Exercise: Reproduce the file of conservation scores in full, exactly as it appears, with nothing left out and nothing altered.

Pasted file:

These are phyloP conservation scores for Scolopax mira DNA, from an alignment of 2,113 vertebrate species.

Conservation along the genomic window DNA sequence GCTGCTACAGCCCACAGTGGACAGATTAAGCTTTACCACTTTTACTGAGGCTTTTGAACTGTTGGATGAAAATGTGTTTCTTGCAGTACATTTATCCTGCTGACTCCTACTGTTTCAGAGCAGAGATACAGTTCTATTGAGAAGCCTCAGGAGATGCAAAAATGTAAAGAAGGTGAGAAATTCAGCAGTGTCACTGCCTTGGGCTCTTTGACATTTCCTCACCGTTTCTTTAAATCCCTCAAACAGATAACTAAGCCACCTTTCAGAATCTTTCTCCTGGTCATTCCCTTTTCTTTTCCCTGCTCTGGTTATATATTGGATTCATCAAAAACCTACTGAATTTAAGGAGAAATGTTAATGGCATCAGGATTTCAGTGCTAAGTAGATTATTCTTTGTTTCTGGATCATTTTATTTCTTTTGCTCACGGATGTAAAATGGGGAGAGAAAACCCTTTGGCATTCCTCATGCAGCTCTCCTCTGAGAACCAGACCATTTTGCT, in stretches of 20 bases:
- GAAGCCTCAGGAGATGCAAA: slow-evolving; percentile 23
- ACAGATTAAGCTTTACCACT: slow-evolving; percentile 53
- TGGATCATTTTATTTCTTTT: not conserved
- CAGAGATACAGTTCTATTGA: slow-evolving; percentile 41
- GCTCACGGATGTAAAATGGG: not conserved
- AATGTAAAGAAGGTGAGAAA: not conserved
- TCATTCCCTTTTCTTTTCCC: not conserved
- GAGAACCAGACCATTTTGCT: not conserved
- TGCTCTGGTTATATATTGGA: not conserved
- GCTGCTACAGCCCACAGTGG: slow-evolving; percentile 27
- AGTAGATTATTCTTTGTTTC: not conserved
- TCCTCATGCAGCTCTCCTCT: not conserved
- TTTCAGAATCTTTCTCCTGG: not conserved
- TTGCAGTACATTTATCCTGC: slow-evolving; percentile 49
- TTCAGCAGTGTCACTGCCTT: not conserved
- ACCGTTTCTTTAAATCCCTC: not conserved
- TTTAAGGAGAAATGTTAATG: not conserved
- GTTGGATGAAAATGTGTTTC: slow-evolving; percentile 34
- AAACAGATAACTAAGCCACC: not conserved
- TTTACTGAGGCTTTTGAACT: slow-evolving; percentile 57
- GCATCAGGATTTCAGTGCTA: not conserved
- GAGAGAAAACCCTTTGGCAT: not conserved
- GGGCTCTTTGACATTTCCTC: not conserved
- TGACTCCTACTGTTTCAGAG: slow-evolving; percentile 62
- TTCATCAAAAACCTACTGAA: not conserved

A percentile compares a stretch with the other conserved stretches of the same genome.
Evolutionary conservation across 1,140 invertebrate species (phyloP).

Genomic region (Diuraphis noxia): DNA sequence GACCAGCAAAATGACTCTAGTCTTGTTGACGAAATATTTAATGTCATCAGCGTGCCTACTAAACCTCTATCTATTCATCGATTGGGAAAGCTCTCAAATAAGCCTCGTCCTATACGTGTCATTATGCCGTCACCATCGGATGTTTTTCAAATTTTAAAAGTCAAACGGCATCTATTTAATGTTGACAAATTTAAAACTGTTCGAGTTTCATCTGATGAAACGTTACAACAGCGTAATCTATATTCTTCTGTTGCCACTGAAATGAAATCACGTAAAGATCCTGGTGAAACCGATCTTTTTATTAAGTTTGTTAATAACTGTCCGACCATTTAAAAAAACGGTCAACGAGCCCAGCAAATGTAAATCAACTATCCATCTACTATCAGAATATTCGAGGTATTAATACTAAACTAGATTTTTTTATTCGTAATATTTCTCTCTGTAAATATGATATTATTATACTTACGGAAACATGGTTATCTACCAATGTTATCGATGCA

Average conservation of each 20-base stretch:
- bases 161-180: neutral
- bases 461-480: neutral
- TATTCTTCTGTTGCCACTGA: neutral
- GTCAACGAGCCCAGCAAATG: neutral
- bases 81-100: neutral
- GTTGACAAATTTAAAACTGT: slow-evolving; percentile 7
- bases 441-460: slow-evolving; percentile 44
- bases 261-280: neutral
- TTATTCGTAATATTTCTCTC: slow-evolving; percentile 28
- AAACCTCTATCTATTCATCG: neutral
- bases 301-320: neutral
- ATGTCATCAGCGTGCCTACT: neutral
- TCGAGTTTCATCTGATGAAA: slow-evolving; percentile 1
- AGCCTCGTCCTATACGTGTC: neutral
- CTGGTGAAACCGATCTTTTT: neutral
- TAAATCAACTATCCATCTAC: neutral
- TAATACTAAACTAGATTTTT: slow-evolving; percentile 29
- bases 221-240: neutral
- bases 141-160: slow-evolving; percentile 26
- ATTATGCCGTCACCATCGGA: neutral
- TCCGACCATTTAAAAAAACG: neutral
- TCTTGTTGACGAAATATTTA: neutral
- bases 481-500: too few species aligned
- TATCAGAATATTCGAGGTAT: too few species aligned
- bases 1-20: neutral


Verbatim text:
These are phyloP conservation scores for Scolopax mira DNA, from an alignment of 2,113 vertebrate species.

Conservation along the genomic window DNA sequence GCTGCTACAGCCCACAGTGGACAGATTAAGCTTTACCACTTTTACTGAGGCTTTTGAACTGTTGGATGAAAATGTGTTTCTTGCAGTACATTTATCCTGCTGACTCCTACTGTTTCAGAGCAGAGATACAGTTCTATTGAGAAGCCTCAGGAGATGCAAAAATGTAAAGAAGGTGAGAAATTCAGCAGTGTCACTGCCTTGGGCTCTTTGACATTTCCTCACCGTTTCTTTAAATCCCTCAAACAGATAACTAAGCCACCTTTCAGAATCTTTCTCCTGGTCATTCCCTTTTCTTTTCCCTGCTCTGGTTATATATTGGATTCATCAAAAACCTACTGAATTTAAGGAGAAATGTTAATGGCATCAGGATTTCAGTGCTAAGTAGATTATTCTTTGTTTCTGGATCATTTTATTTCTTTTGCTCACGGATGTAAAATGGGGAGAGAAAACCCTTTGGCATTCCTCATGCAGCTCTCCTCTGAGAACCAGACCATTTTGCT, in stretches of 20 bases:
- GAAGCCTCAGGAGATGCAAA: slow-evolving; percentile 23
- ACAGATTAAGCTTTACCACT: slow-evolving; percentile 53
- TGGATCATTTTATTTCTTTT: not conserved
- CAGAGATACAGTTCTATTGA: slow-evolving; percentile 41
- GCTCACGGATGTAAAATGGG: not conserved
- AATGTAAAGAAGGTGAGAAA: not conserved
- TCATTCCCTTTTCTTTTCCC: not conserved
- GAGAACCAGACCATTTTGCT: not conserved
- TGCTCTGGTTATATATTGGA: not conserved
- GCTGCTACAGCCCACAGTGG: slow-evolving; percentile 27
- AGTAGATTATTCTTTGTTTC: not conserved
- TCCTCATGCAGCTCTCCTCT: not conserved
- TTTCAGAATCTTTCTCCTGG: not conserved
- TTGCAGTACATTTATCCTGC: slow-evolving; percentile 49
- TTCAGCAGTGTCACTGCCTT: not conserved
- ACCGTTTCTTTAAATCCCTC: not conserved
- TTTAAGGAGAAATGTTAATG: not conserved
- GTTGGATGAAAATGTGTTTC: slow-evolving; percentile 34
- AAACAGATAACTAAGCCACC: not conserved
- TTTACTGAGGCTTTTGAACT: slow-evolving; percentile 57
- GCATCAGGATTTCAGTGCTA: not conserved
- GAGAGAAAACCCTTTGGCAT: not conserved
- GGGCTCTTTGACATTTCCTC: not conserved
- TGACTCCTACTGTTTCAGAG: slow-evolving; percentile 62
- TTCATCAAAAACCTACTGAA: not conserved

A percentile compares a stretch with the other conserved stretches of the same genome.
Evolutionary conservation across 1,140 invertebrate species (phyloP).

Genomic region (Diuraphis noxia): DNA sequence GACCAGCAAAATGACTCTAGTCTTGTTGACGAAATATTTAATGTCATCAGCGTGCCTACTAAACCTCTATCTATTCATCGATTGGGAAAGCTCTCAAATAAGCCTCGTCCTATACGTGTCATTATGCCGTCACCATCGGATGTTTTTCAAATTTTAAAAGTCAAACGGCATCTATTTAATGTTGACAAATTTAAAACTGTTCGAGTTTCATCTGATGAAACGTTACAACAGCGTAATCTATATTCTTCTGTTGCCACTGAAATGAAATCACGTAAAGATCCTGGTGAAACCGATCTTTTTATTAAGTTTGTTAATAACTGTCCGACCATTTAAAAAAACGGTCAACGAGCCCAGCAAATGTAAATCAACTATCCATCTACTATCAGAATATTCGAGGTATTAATACTAAACTAGATTTTTTTATTCGTAATATTTCTCTCTGTAAATATGATATTATTATACTTACGGAAACATGGTTATCTACCAATGTTATCGATGCA

Average conservation of each 20-base stretch:
- bases 161-180: neutral
- bases 461-480: neutral
- TATTCTTCTGTTGCCACTGA: neutral
- GTCAACGAGCCCAGCAAATG: neutral
- bases 81-100: neutral
- GTTGACAAATTTAAAACTGT: slow-evolving; percentile 7
- bases 441-460: slow-evolving; percentile 44
- bases 261-280: neutral
- TTATTCGTAATATTTCTCTC: slow-evolving; percentile 28
- AAACCTCTATCTATTCATCG: neutral
- bases 301-320: neutral
- ATGTCATCAGCGTGCCTACT: neutral
- TCGAGTTTCATCTGATGAAA: slow-evolving; percentile 1
- AGCCTCGTCCTATACGTGTC: neutral
- CTGGTGAAACCGATCTTTTT: neutral
- TAAATCAACTATCCATCTAC: neutral
- TAATACTAAACTAGATTTTT: slow-evolving; percentile 29
- bases 221-240: neutral
- bases 141-160: slow-evolving; percentile 26
- ATTATGCCGTCACCATCGGA: neutral
- TCCGACCATTTAAAAAAACG: neutral
- TCTTGTTGACGAAATATTTA: neutral
- bases 481-500: too few species aligned
- TATCAGAATATTCGAGGTAT: too few species aligned
- bases 1-20: neutral